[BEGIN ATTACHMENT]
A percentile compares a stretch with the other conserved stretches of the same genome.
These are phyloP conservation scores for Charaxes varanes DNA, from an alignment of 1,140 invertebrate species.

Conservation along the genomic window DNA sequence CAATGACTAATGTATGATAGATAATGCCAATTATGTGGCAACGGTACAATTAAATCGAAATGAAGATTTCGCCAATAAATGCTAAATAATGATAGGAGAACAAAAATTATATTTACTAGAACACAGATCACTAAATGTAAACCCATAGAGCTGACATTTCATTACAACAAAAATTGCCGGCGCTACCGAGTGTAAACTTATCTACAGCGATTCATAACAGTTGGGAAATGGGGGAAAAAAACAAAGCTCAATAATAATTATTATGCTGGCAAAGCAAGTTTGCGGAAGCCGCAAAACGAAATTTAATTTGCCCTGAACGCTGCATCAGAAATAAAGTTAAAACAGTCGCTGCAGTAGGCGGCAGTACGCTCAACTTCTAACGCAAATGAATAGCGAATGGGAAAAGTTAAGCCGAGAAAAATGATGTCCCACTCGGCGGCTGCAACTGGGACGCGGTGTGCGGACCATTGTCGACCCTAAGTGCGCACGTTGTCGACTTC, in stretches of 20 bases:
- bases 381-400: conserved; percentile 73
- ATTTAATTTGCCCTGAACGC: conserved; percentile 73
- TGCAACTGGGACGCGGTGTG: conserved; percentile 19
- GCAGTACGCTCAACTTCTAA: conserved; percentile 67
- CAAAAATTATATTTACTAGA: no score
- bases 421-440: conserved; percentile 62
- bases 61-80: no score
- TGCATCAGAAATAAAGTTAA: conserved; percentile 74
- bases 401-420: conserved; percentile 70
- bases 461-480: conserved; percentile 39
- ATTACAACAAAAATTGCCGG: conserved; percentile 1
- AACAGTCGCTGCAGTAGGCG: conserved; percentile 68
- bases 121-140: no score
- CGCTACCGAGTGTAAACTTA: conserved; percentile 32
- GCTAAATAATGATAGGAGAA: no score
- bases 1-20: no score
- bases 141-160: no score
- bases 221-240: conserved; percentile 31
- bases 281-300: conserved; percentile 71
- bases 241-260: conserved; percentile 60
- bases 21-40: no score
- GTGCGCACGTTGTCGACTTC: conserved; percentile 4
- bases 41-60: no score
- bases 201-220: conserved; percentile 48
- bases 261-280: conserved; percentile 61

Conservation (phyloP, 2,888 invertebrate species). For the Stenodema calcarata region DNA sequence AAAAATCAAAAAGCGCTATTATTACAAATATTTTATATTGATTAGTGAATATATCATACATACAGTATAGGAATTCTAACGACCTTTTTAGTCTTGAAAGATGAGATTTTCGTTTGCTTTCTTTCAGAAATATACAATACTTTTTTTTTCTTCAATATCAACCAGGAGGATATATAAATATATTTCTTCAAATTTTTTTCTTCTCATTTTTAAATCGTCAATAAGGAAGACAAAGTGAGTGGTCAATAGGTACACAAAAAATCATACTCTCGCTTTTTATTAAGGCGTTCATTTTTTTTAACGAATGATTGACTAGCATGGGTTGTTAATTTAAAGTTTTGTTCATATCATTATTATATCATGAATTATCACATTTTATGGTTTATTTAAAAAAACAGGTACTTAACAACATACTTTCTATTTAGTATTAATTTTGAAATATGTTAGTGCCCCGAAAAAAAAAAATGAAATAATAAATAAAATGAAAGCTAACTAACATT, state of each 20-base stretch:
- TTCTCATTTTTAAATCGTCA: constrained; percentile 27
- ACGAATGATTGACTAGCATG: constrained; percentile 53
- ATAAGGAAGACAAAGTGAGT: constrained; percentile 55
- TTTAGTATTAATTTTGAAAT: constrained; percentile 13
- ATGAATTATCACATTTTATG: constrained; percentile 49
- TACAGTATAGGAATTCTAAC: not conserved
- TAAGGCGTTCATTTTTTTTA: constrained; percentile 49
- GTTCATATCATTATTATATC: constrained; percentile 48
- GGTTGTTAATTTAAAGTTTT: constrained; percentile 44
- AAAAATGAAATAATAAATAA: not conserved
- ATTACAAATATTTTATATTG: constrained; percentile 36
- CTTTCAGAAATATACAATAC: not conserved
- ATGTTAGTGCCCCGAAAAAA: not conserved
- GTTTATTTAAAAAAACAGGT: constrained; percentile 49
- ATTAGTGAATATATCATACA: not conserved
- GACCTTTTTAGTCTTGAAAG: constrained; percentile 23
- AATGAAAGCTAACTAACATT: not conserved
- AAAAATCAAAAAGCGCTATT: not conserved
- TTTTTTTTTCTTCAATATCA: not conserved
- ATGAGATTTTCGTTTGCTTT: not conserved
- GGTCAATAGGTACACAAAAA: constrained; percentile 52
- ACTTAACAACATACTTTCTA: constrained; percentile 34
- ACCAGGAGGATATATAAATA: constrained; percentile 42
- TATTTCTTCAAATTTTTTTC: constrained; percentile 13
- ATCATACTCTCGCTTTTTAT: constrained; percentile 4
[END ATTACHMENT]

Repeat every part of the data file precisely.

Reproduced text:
A percentile compares a stretch with the other conserved stretches of the same genome.
These are phyloP conservation scores for Charaxes varanes DNA, from an alignment of 1,140 invertebrate species.

Conservation along the genomic window DNA sequence CAATGACTAATGTATGATAGATAATGCCAATTATGTGGCAACGGTACAATTAAATCGAAATGAAGATTTCGCCAATAAATGCTAAATAATGATAGGAGAACAAAAATTATATTTACTAGAACACAGATCACTAAATGTAAACCCATAGAGCTGACATTTCATTACAACAAAAATTGCCGGCGCTACCGAGTGTAAACTTATCTACAGCGATTCATAACAGTTGGGAAATGGGGGAAAAAAACAAAGCTCAATAATAATTATTATGCTGGCAAAGCAAGTTTGCGGAAGCCGCAAAACGAAATTTAATTTGCCCTGAACGCTGCATCAGAAATAAAGTTAAAACAGTCGCTGCAGTAGGCGGCAGTACGCTCAACTTCTAACGCAAATGAATAGCGAATGGGAAAAGTTAAGCCGAGAAAAATGATGTCCCACTCGGCGGCTGCAACTGGGACGCGGTGTGCGGACCATTGTCGACCCTAAGTGCGCACGTTGTCGACTTC, in stretches of 20 bases:
- bases 381-400: conserved; percentile 73
- ATTTAATTTGCCCTGAACGC: conserved; percentile 73
- TGCAACTGGGACGCGGTGTG: conserved; percentile 19
- GCAGTACGCTCAACTTCTAA: conserved; percentile 67
- CAAAAATTATATTTACTAGA: no score
- bases 421-440: conserved; percentile 62
- bases 61-80: no score
- TGCATCAGAAATAAAGTTAA: conserved; percentile 74
- bases 401-420: conserved; percentile 70
- bases 461-480: conserved; percentile 39
- ATTACAACAAAAATTGCCGG: conserved; percentile 1
- AACAGTCGCTGCAGTAGGCG: conserved; percentile 68
- bases 121-140: no score
- CGCTACCGAGTGTAAACTTA: conserved; percentile 32
- GCTAAATAATGATAGGAGAA: no score
- bases 1-20: no score
- bases 141-160: no score
- bases 221-240: conserved; percentile 31
- bases 281-300: conserved; percentile 71
- bases 241-260: conserved; percentile 60
- bases 21-40: no score
- GTGCGCACGTTGTCGACTTC: conserved; percentile 4
- bases 41-60: no score
- bases 201-220: conserved; percentile 48
- bases 261-280: conserved; percentile 61

Conservation (phyloP, 2,888 invertebrate species). For the Stenodema calcarata region DNA sequence AAAAATCAAAAAGCGCTATTATTACAAATATTTTATATTGATTAGTGAATATATCATACATACAGTATAGGAATTCTAACGACCTTTTTAGTCTTGAAAGATGAGATTTTCGTTTGCTTTCTTTCAGAAATATACAATACTTTTTTTTTCTTCAATATCAACCAGGAGGATATATAAATATATTTCTTCAAATTTTTTTCTTCTCATTTTTAAATCGTCAATAAGGAAGACAAAGTGAGTGGTCAATAGGTACACAAAAAATCATACTCTCGCTTTTTATTAAGGCGTTCATTTTTTTTAACGAATGATTGACTAGCATGGGTTGTTAATTTAAAGTTTTGTTCATATCATTATTATATCATGAATTATCACATTTTATGGTTTATTTAAAAAAACAGGTACTTAACAACATACTTTCTATTTAGTATTAATTTTGAAATATGTTAGTGCCCCGAAAAAAAAAAATGAAATAATAAATAAAATGAAAGCTAACTAACATT, state of each 20-base stretch:
- TTCTCATTTTTAAATCGTCA: constrained; percentile 27
- ACGAATGATTGACTAGCATG: constrained; percentile 53
- ATAAGGAAGACAAAGTGAGT: constrained; percentile 55
- TTTAGTATTAATTTTGAAAT: constrained; percentile 13
- ATGAATTATCACATTTTATG: constrained; percentile 49
- TACAGTATAGGAATTCTAAC: not conserved
- TAAGGCGTTCATTTTTTTTA: constrained; percentile 49
- GTTCATATCATTATTATATC: constrained; percentile 48
- GGTTGTTAATTTAAAGTTTT: constrained; percentile 44
- AAAAATGAAATAATAAATAA: not conserved
- ATTACAAATATTTTATATTG: constrained; percentile 36
- CTTTCAGAAATATACAATAC: not conserved
- ATGTTAGTGCCCCGAAAAAA: not conserved
- GTTTATTTAAAAAAACAGGT: constrained; percentile 49
- ATTAGTGAATATATCATACA: not conserved
- GACCTTTTTAGTCTTGAAAG: constrained; percentile 23
- AATGAAAGCTAACTAACATT: not conserved
- AAAAATCAAAAAGCGCTATT: not conserved
- TTTTTTTTTCTTCAATATCA: not conserved
- ATGAGATTTTCGTTTGCTTT: not conserved
- GGTCAATAGGTACACAAAAA: constrained; percentile 52
- ACTTAACAACATACTTTCTA: constrained; percentile 34
- ACCAGGAGGATATATAAATA: constrained; percentile 42
- TATTTCTTCAAATTTTTTTC: constrained; percentile 13
- ATCATACTCTCGCTTTTTAT: constrained; percentile 4